We are a commune of inquiring, skeptical, politically centrist, capitalist, anglophile, traditionalist New England Yankee humans, humanoids, and animals with many interests beyond and above politics. Each of us has had a high-school education (or GED), but all had ADD so didn't pay attention very well, especially the dogs. Each one of us does "try my best to be just like I am," and none of us enjoys working for others, including for Maggie, from whom we receive neither a nickel nor a dime. Freedom from nags, cranks, government, do-gooders, control-freaks and idiots is all that we ask for.
We must confess that we take this notion about as seriously as we take MLK's Birthday. Not racist at all: just aware that such things are sops thrown to loyal constituents of the Dem party. Party favors that cost them nothing.
Note that there is no Asian History month, and no Hispanic History Month (although the story of the Spanish invading Central America, stealing the gold, and killing all the natives, would be an exciting and inspiring story for the kiddy-poos). No Swedish History month either - and no Indian History month (for either kind of Indian). There is no Arabic History Month, but coming soon, no doubt, to a government school near you. Gimme your vote and we'll give you a month. No vote - no month.
Not taking holidays seriously? Make sure not to take Christmas, Easter, St. Patricks Day, Thanksgiving, Holloween, Independence Day (July 4th) and Ground Hog Day in the same vane!! Each one of these holidays were "made-up" by some human or group of humans. Some have even been "nationalized" as federal holidays. So, wheres the animus toward the other man made holidays? Whats your beef? Why the anger toward MLK and Black History Month?
America has a way of commercializing almost anything, yet for some odd reason America's not turning on to the commercialization of MLK nor Black History Month....why?
Does'nt sound like someone's being honest here when the say "race and racism has nothing to do with my opinions".
Feb. 2, 2007, 12:54AM
Savings rate at level similar to Depression
Some see trouble ahead for boomers
By MARTIN CRUTSINGER
WASHINGTON — People are saving at the lowest level since the Great Depression, and that could be a problem for the millions of baby boomers getting ready to retire.
In fact, the Commerce Department reported Thursday that the nation's personal savings rate for all of 2006 was a negative 1 percent, the worst showing in 73 years.
The negative rate means people are spending all of the money they have left after paying taxes — and then some. They are dipping into savings or increasing their borrowing to finance current spending.
It's no surprise to Nancy Harvin, 44, of Washington.
"I struggle with saving myself," she said in an interview. "I think we are consumer-driven. We have to have things."
Surveys indicate the nation's spendthrift ways are not likely to change anytime soon. More than a third of 2,000 adults questioned recently by the Pew Research Center said they often or sometimes spend more than they can afford.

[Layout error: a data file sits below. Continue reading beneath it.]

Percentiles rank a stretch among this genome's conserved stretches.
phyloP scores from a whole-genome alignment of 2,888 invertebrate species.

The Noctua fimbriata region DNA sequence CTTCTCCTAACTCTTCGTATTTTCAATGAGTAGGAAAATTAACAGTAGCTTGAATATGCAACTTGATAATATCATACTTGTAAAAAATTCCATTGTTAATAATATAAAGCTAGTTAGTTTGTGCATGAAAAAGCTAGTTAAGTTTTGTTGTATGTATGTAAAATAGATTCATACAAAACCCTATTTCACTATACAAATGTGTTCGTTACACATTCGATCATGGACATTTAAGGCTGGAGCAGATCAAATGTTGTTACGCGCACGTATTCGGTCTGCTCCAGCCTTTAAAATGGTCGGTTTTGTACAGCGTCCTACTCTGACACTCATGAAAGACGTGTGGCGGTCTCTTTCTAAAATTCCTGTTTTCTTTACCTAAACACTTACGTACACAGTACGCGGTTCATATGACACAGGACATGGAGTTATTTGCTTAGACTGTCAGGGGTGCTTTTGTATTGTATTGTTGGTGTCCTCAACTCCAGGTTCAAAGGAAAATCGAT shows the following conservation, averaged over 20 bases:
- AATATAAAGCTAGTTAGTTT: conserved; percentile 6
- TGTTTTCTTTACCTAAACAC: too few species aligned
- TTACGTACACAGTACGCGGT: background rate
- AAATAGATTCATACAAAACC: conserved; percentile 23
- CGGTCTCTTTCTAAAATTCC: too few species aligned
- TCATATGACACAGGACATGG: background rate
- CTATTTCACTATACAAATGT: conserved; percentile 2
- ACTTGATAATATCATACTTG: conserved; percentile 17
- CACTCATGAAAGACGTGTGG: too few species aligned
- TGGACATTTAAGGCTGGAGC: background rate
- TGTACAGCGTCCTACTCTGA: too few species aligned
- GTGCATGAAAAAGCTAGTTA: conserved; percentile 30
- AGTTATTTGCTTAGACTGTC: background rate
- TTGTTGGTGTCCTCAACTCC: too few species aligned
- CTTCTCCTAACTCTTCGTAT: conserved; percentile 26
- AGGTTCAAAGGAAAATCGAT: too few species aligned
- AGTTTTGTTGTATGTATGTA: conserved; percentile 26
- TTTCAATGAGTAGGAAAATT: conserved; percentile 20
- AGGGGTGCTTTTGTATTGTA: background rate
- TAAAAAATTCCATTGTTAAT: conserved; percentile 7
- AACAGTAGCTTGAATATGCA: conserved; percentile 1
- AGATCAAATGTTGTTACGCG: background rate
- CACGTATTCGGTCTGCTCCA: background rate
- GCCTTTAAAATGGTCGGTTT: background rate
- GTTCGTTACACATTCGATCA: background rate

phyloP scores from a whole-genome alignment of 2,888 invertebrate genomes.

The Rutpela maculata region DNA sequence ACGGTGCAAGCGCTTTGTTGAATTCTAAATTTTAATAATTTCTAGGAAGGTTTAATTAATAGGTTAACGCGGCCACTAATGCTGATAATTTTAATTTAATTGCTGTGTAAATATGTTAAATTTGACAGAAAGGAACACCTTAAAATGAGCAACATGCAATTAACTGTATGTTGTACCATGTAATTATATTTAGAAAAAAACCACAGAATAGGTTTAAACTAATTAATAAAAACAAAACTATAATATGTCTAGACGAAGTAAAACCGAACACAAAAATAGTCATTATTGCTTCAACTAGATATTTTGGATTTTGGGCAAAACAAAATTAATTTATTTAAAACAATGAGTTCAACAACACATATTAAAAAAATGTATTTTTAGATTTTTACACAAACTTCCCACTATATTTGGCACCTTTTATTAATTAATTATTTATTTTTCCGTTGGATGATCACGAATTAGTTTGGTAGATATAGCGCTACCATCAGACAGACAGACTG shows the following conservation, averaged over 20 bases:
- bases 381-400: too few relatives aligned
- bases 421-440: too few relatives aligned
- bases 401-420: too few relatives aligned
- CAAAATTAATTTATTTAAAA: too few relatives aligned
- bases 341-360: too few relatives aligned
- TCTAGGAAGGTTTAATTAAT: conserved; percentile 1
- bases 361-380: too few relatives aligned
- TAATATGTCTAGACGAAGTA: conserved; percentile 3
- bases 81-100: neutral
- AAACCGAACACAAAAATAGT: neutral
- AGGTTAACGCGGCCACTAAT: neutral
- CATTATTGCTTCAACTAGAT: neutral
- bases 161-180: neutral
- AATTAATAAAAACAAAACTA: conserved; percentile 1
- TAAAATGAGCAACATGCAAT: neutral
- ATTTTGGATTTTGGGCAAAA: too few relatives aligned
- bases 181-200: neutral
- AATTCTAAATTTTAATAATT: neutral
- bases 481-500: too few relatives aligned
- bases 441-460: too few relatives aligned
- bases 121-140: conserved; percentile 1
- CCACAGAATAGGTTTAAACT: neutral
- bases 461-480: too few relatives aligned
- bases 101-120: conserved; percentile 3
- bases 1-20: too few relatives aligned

The young and the poor
The young and the poor have the most trouble saving. Some 42 percent of people 18 to 49 said they are likely to spend more than they can afford. Among those with household incomes below $30,000, some 45 percent said the same.
The 1 percent negative savings rate in 2006 followed a 0.4 percent negative rate in 2005. There have been only four years in history that the savings rate has fallen into negative territory. The other two were 1932 and 1933 during the Great Depression. During the Depression, when as many as one in four people were out of work, households were exhausting savings in order to pay the rent and buy food.
Low interest rates
Last year's negative rate was attributed not to a lack of jobs but to good economic developments — including low interest rates that made it attractive to borrow money to make purchases and also to refinance home loans.
While the Federal Reserve was raising interest rates for part of last year, those increases followed an extended period when the Fed had driven rates down to the lowest levels in more than four decades.
Low interest rates helped to fuel a boom in housing purchases, which in turn helped drive up home prices. That led to a surge in mortgage refinancings with people using their home values to get money to spend on other items.
The refinancings gave homeowners an additional $900 billion to spend last year, a big factor in driving the savings rate lower.
Another factor at work is the rising income inequality in the country. The rich don't feel the need to save as much any more because their net worth has been soaring with fatter paychecks. They have also benefited from a rebounding stock market.
The near-record low savings rate comes at a time when 78 million baby boomers are preparing to retire. The oldest boomers will turn 62 next year, when they will be eligible to collect Social Security. That will further depress savings because typically retirees draw down their accumulated savings in an effort to make up the difference between the salaries they earned and their Social Security and pension payments.